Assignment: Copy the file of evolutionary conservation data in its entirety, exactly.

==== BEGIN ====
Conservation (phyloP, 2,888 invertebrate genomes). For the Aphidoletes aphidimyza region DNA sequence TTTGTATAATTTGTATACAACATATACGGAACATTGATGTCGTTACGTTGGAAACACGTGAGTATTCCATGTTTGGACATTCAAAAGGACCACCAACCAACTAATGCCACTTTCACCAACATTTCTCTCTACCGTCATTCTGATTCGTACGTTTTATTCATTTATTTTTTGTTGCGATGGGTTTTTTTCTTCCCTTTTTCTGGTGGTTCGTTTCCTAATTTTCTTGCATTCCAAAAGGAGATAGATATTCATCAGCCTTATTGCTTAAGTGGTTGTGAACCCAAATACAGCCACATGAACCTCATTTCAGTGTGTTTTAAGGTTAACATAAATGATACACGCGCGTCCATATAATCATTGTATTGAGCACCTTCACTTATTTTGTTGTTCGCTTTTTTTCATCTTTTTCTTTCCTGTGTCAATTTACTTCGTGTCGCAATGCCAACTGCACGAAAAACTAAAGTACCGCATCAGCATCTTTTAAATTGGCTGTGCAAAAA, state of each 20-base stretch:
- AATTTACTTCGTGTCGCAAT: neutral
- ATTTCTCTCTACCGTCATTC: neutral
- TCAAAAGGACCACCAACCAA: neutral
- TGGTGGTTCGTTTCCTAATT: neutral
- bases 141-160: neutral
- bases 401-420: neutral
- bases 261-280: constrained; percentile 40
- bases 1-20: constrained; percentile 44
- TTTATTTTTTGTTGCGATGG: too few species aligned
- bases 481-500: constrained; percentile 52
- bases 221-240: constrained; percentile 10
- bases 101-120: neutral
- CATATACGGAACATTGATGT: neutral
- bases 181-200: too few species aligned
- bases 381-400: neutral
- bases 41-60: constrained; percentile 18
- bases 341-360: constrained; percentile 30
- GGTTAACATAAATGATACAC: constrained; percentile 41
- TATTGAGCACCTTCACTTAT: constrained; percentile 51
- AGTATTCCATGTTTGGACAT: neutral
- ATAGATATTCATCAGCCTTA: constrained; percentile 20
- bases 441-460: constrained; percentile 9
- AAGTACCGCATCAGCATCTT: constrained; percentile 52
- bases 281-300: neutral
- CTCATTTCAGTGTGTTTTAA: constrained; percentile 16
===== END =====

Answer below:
Conservation (phyloP, 2,888 invertebrate genomes). For the Aphidoletes aphidimyza region DNA sequence TTTGTATAATTTGTATACAACATATACGGAACATTGATGTCGTTACGTTGGAAACACGTGAGTATTCCATGTTTGGACATTCAAAAGGACCACCAACCAACTAATGCCACTTTCACCAACATTTCTCTCTACCGTCATTCTGATTCGTACGTTTTATTCATTTATTTTTTGTTGCGATGGGTTTTTTTCTTCCCTTTTTCTGGTGGTTCGTTTCCTAATTTTCTTGCATTCCAAAAGGAGATAGATATTCATCAGCCTTATTGCTTAAGTGGTTGTGAACCCAAATACAGCCACATGAACCTCATTTCAGTGTGTTTTAAGGTTAACATAAATGATACACGCGCGTCCATATAATCATTGTATTGAGCACCTTCACTTATTTTGTTGTTCGCTTTTTTTCATCTTTTTCTTTCCTGTGTCAATTTACTTCGTGTCGCAATGCCAACTGCACGAAAAACTAAAGTACCGCATCAGCATCTTTTAAATTGGCTGTGCAAAAA, state of each 20-base stretch:
- AATTTACTTCGTGTCGCAAT: neutral
- ATTTCTCTCTACCGTCATTC: neutral
- TCAAAAGGACCACCAACCAA: neutral
- TGGTGGTTCGTTTCCTAATT: neutral
- bases 141-160: neutral
- bases 401-420: neutral
- bases 261-280: constrained; percentile 40
- bases 1-20: constrained; percentile 44
- TTTATTTTTTGTTGCGATGG: too few species aligned
- bases 481-500: constrained; percentile 52
- bases 221-240: constrained; percentile 10
- bases 101-120: neutral
- CATATACGGAACATTGATGT: neutral
- bases 181-200: too few species aligned
- bases 381-400: neutral
- bases 41-60: constrained; percentile 18
- bases 341-360: constrained; percentile 30
- GGTTAACATAAATGATACAC: constrained; percentile 41
- TATTGAGCACCTTCACTTAT: constrained; percentile 51
- AGTATTCCATGTTTGGACAT: neutral
- ATAGATATTCATCAGCCTTA: constrained; percentile 20
- bases 441-460: constrained; percentile 9
- AAGTACCGCATCAGCATCTT: constrained; percentile 52
- bases 281-300: neutral
- CTCATTTCAGTGTGTTTTAA: constrained; percentile 16